By Joseph Fleischman
Best-selling author Eric Metaxas (Miracles; Amazing Grace; Seven Men and the Secret of their Greatness; Boenhoffer: Pastor, Martyr, Prophet, Spy) has recently written an article which appeared in the Wall Street Journal (December 25, 2014) titled ‘Science Increasingly Makes the Case for God’. In it, he outlines the astonishing and spectacular probabilities that had to occur and keep on occurring for the conditions of life on earth to exist and, indeed, for the existence of a human animal who would marvel at these very conditions. He includes the recent negative findings of the public/private organization Search for Extraterrestrial Intelligence (SETI). In his words, “The silence was deafening. The odds turned against any planet in the universe supporting life, including this one.”
In fact, as more factors were discovered, the number of possible planets capable of supporting life hit zero and kept going. Furthermore, he says, the fine-tuning required for life to exist pales in comparison to the fine-tuning necessary for the universe to exist at all. He concludes by stating that “the greatest miracle of all time, without any close seconds, is the universe. It is the miracle of all miracles…”
Of course, one could absorb those words and still say, “Yes, so what does that have to do with the circumstances and conditions of my life or the lives of my family or friends? How should that affect my decision making in any meaningful way?”
Is it fair to ask what further value should be derived from Metaxas’s conclusion? The early 20th century poet Rilke reflected thus in his poem The Walk: My eyes already touch the sunny hill, going far ahead of the road I have begun. So we are grasped by what we cannot grasp; it has inner light, even from a distance – and charges us, even if we do not reach it, into something else, which, hardly sensing it, we already are; a gesture waves us on answering our own wave … but what we feel is the wind in our faces.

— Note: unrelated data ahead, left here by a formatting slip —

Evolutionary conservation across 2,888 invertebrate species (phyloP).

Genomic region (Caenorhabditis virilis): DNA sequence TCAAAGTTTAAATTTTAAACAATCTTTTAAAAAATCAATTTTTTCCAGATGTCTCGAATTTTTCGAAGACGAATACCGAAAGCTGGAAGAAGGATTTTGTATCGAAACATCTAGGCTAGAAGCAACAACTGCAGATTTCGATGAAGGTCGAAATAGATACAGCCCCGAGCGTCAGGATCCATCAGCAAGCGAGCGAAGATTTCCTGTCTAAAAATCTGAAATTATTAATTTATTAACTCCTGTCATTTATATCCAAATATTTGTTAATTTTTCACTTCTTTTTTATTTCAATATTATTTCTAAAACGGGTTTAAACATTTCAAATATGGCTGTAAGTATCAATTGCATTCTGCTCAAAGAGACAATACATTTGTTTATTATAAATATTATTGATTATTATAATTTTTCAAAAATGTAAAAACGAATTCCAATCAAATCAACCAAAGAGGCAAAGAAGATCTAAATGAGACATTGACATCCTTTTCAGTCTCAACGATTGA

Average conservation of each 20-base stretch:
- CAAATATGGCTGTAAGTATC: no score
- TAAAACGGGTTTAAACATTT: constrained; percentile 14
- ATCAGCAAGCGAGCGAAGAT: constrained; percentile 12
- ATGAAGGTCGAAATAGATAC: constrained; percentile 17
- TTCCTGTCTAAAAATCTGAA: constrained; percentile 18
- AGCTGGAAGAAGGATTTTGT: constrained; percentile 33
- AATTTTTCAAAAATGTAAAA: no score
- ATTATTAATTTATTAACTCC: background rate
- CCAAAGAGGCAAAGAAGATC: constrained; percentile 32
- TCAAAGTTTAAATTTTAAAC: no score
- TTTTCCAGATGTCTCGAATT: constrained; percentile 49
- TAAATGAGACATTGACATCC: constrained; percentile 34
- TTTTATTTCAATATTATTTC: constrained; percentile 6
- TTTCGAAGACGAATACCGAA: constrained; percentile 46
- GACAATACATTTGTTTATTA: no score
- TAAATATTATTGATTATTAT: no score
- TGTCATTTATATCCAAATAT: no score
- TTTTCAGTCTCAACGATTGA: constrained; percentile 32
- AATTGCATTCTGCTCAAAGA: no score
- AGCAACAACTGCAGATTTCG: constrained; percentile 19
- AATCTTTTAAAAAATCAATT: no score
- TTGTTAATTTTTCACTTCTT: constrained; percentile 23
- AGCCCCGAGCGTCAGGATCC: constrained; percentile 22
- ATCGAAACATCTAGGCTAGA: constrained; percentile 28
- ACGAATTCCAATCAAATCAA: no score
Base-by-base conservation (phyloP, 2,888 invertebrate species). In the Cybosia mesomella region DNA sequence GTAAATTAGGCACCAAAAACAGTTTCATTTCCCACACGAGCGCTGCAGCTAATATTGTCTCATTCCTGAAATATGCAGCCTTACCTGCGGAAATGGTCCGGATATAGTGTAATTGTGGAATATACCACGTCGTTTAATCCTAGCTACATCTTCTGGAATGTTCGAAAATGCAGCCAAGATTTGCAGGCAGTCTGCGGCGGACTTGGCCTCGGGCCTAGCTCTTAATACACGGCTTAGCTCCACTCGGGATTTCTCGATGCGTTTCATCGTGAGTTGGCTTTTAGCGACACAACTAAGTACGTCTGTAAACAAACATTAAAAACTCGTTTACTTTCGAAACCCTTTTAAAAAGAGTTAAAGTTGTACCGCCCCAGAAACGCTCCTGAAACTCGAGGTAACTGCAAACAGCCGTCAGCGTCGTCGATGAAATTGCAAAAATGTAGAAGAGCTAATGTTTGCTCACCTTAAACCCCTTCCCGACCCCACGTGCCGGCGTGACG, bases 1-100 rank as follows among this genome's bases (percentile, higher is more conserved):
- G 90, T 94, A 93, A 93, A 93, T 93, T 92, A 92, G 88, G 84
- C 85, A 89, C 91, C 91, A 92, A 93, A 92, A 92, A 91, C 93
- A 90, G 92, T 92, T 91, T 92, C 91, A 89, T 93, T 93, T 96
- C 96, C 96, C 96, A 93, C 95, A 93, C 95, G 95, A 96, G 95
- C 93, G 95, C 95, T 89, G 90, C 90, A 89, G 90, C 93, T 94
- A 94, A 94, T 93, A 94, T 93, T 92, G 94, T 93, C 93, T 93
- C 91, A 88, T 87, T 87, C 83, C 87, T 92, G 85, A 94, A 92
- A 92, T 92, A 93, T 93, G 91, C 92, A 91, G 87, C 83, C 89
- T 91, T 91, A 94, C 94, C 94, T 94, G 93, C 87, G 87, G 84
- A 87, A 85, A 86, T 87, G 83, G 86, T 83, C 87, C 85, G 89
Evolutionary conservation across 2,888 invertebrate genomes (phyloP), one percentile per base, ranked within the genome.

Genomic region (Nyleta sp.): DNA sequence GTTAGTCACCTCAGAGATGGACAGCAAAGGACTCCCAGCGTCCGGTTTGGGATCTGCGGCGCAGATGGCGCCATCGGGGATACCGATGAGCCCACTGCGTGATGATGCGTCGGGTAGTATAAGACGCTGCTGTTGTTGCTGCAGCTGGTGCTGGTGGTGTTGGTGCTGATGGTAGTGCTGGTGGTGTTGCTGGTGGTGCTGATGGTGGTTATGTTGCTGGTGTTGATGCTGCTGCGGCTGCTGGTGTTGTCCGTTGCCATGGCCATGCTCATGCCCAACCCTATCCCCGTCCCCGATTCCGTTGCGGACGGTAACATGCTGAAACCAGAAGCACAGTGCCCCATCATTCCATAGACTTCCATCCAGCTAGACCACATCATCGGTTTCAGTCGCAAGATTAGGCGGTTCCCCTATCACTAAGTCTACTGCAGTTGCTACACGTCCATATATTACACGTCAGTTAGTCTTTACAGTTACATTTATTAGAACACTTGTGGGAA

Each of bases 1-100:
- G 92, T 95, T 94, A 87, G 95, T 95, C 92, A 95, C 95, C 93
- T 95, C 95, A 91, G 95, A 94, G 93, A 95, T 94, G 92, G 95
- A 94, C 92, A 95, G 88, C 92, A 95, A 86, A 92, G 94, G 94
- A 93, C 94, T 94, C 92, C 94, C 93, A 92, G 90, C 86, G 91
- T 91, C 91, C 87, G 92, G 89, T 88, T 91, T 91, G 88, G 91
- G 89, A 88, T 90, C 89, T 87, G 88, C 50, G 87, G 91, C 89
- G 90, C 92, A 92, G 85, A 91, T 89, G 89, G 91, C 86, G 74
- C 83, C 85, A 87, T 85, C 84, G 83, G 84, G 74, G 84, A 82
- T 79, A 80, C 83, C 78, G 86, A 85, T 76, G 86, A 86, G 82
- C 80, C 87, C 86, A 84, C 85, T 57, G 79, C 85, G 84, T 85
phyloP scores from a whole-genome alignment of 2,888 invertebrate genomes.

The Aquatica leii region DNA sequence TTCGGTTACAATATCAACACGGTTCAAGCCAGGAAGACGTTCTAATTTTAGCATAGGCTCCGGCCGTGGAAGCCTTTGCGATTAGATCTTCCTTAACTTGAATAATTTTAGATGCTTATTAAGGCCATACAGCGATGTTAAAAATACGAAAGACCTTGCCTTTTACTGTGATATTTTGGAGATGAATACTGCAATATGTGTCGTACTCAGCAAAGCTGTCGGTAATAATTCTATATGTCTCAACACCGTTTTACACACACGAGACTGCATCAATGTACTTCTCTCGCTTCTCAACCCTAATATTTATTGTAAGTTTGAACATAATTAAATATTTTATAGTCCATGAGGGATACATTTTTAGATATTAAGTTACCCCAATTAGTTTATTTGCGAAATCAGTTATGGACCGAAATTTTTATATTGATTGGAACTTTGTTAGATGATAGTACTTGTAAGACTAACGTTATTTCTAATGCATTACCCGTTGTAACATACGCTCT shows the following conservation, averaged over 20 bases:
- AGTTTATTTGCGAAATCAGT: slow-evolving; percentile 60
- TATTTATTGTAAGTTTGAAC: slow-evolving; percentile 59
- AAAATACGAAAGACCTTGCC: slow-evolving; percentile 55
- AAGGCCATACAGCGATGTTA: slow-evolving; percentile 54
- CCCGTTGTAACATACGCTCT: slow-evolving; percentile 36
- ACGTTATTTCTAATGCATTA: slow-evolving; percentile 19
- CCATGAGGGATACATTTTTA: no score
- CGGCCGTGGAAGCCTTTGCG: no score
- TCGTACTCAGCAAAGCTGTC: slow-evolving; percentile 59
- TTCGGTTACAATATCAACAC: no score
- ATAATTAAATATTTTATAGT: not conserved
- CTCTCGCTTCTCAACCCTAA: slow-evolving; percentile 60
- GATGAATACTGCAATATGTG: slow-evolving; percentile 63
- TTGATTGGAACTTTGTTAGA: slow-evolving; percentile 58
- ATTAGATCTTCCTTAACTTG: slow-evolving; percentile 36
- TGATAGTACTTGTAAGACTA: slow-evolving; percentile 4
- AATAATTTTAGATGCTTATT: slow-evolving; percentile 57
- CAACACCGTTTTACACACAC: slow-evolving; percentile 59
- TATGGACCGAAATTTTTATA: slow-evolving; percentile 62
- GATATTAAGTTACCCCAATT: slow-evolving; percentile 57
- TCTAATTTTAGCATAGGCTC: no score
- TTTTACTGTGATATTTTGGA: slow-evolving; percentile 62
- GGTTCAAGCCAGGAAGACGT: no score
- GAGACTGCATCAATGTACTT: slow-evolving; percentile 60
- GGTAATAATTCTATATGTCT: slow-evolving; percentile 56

There is a Jewish midrash which relates a story of what occurred to Abraham, the father of all monotheistic faith, when revelation changed his life forever: “The Lord said to Abraham, ‘Leave your land, your birthplace, and your father’s house’” (Genesis 12:1-3). To what may this be compared? To a man who was traveling from place to place when he saw a palace in flames. He wondered, “Is it possible that the palace lacks an owner?”
In the words of Rabbi Yosef Jacobson, Abraham’s bewilderment is clear. This sensitive human being gazes at a brilliantly structured universe, an extraordinary piece of art. He is overwhelmed by the grandeur of a sunset and by the miracle of childbirth; he marvels at the roaring ocean waves and at the silent, steady beat of the human heart. The world is indeed a palace.
But the palace is in flames. The world is full of violence, bloodshed, injustice and strife. Thugs, abusers, rapists and killers are continuously demolishing the palace and its royal inhabitants. What happened to the owner of the palace? Abraham cries. Why does God allow man to destroy His world? Why does He permit such a beautiful palace to go up in flames? Can God have made a world only to abandon it? Would anybody build a palace and then desert it? The Midrash records God’s reply: “The owner of the palace looked out and said, ‘I am the owner of the palace.’ God looked out and said to Abraham, ‘I am the ruler, the Sovereign of the universe.’”
What is the meaning of God’s response? Britain’s Chief Rabbi Jonathan Sacks, presents the following compelling interpretation. Note that the owner of the palace does not make an attempt to get out of the burning building or to extinguish the flames. He is merely stating that He is the owner of the palace that is going up in smoke. It is as if, instead of racing out, the owner were calling for help. God made the palace, man set it on fire, and only man can put out the flames. Abraham asks God, “Where are you?” God replies, “I am here, where are you?” Man asks God, “Why did You abandon the world?” God asks man, “Why did you abandon Me?”
The ideas expressed in Metaxas’s article are humbling and inspiring. I like to think, too, a source of blessing and comfort can be found in them. In troubled times, it seems reassuring to agree with these ideas and with sentiments of his final thought: “The miracle of the universe is one that ineluctably points with the combined brightness of every star to something – or Someone – beyond itself.”
Joseph Fleischman lives in New Haven with his wife, Reva.
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